Get to Know the BLK Out‏

With Ring of Honor’s impending tag team tournament less than a week away in Baltimore, MD, six out of the eight teams have been announced. Of those six, five teams have previously garnered notoriety in front of the Ring of Honor faithful. But for BLK Out, the tandem force comprised of the Baltimore based Ruckus and Philadelphia-based Jeez, the tournament will serve as their inaugural excursion into the company as a team.

But despite their lack of familiarity with the ROH fans, the men behind BLK Out aren’t concerned with the stigmas associated with coming in as outsiders. “That just gives us a better advantage,” Ruckus told ROHWorld.com. “Everybody’s already seen [the other competitors in the tournament]. When they get a taste of what we bring to the table, they’ll wake up and see we should have been there from the start.”

With their start coming in 2004 in Combat Zone Wrestling, a company notorious for showcasing an ultraviolent style of professional wrestling, the BLK Out stable (Or “label” as they called it) began running rough-shot over the independent wrestling circuit. “CZW saw that all of us were friends outside of wrestling, so they put us together because of the chemistry we already had to see what would happen,” said Jeez, BLK Out’s second representative, who at the time wrestled under the moniker of Sabian. “We took the ball and ran with it.”

Originally comprised of Ruckus, Robbie Mireno, Joker, Sabian, and current Chikara grand champion Eddie Kingston, the BLK Out came to fruition out of the members’ desires to push the envelope and bring something different to wrestling. “We wanted to make it different from most wrestling groups you see,” Ruckus said. “The whole BLK Out “gimmick” is a play off our own personalities, so it works great that way. The crowd can relate to us more because we’re not out there being fake. We started feuding with people like Team Ca$h, The Backseat Boys, the H8 Club, and it kicked off from there.”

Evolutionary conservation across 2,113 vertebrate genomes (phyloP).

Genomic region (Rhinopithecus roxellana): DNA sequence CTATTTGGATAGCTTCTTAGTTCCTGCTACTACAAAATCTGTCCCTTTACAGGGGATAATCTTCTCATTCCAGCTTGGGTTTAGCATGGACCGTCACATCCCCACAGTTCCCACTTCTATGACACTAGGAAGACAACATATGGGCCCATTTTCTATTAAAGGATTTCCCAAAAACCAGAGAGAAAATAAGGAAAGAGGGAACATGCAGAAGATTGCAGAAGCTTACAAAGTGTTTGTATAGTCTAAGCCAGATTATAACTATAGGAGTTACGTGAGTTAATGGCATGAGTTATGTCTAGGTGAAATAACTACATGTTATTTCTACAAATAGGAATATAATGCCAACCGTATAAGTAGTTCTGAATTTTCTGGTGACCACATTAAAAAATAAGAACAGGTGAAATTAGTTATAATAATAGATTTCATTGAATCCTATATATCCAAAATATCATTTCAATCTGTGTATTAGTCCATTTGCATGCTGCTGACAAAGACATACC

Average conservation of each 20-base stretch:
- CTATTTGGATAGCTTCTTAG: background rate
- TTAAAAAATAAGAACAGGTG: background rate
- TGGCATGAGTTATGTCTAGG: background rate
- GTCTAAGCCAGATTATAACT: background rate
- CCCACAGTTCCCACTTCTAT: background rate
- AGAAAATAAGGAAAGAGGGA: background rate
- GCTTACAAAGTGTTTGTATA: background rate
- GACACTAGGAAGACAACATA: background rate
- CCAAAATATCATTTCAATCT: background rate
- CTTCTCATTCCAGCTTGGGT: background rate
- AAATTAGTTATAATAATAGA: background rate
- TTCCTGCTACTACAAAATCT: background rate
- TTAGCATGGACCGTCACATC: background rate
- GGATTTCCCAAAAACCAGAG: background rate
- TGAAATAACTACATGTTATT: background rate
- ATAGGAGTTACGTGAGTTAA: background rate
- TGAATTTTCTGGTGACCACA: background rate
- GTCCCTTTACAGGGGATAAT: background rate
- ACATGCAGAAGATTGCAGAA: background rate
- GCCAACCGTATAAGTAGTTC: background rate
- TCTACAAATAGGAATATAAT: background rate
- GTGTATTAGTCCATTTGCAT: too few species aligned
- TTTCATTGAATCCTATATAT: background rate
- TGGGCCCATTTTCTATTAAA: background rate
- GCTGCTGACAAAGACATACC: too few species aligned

The BLK Out label amassed a loyal following among the independent wrestling crowd, and soon the group was a hot commodity. “A lot of other promotions love it, so they bring us in to do it wherever we go, because it just instantly gets over with the crowd,” Ruckus continued.

BLK Out partook in a series of stellar matches with the Chris Hero and Claudio Castagnoli as both teams were shooting up the CZW ranks, which invariably served as a major learning experience for Jeez and Ruckus. “Any time you’re in there with [Hero and Castagnoli) you’ve got to step your game up and really bring it,” Jeez explained. “Claudio’s one of the most athletic dudes out there, and Hero’s on point as a character. I came away better as a character, definitely.”

Together, the BLK Out have carved a legacy for themselves. But Jeez and Ruckus–the two men who will be representing the BLK Out in Ring of Honor’s upcoming tournament–are no strangers to singles competition.

An alumnus of the Brainbusters Wrestling School under Chad Olsen and Axl Rotten, Ruckus started his career as a surprisingly athletic heavyweight, renowned for his ability to land a 450 splash at well over 300 pounds. “I was about 350 pounds at my heaviest,” Ruckus said, who today walks around at about 215.

The primary motivator behind Ruckus shedding well over a hundred pounds was a 2006 WWE tryout, where Ruckus was told that losing about a hundred pounds would maximize the impressiveness with which he hit his acrobatic moves despite being a tad bit heavy. “It was basically a safety issue,” Ruckus said. “I changed the way I was eating all together, and a lot of cardio like every single day.”

Now almost 150 pounds lighter, Ruckus reflects on the way in which his high flying abilities were perceived by fans at the time. “To me it was just normal stuff. I never saw anything special about it,” he said. “I guess it was because I was delusional, I really didn’t see myself as a big guy. So the first time I did stuff in CZW, I was pulling off moves a guy my size shouldn’t have been able to do, and that would amaze anybody.”

As he worked to improve his craft, Ruckus went to war with the likes of El Generico, Chris Hero, and Claudio Castagnoli. Ruckus even went on to win CZW’s Best of the Best tournament, truly a crowning feather in the cap of any CZW performer. “If I had to pick one guy I worked with that would really stand out, it would have to be Trent Acid, Chris Cash, or Sonjay Dutt,” he said.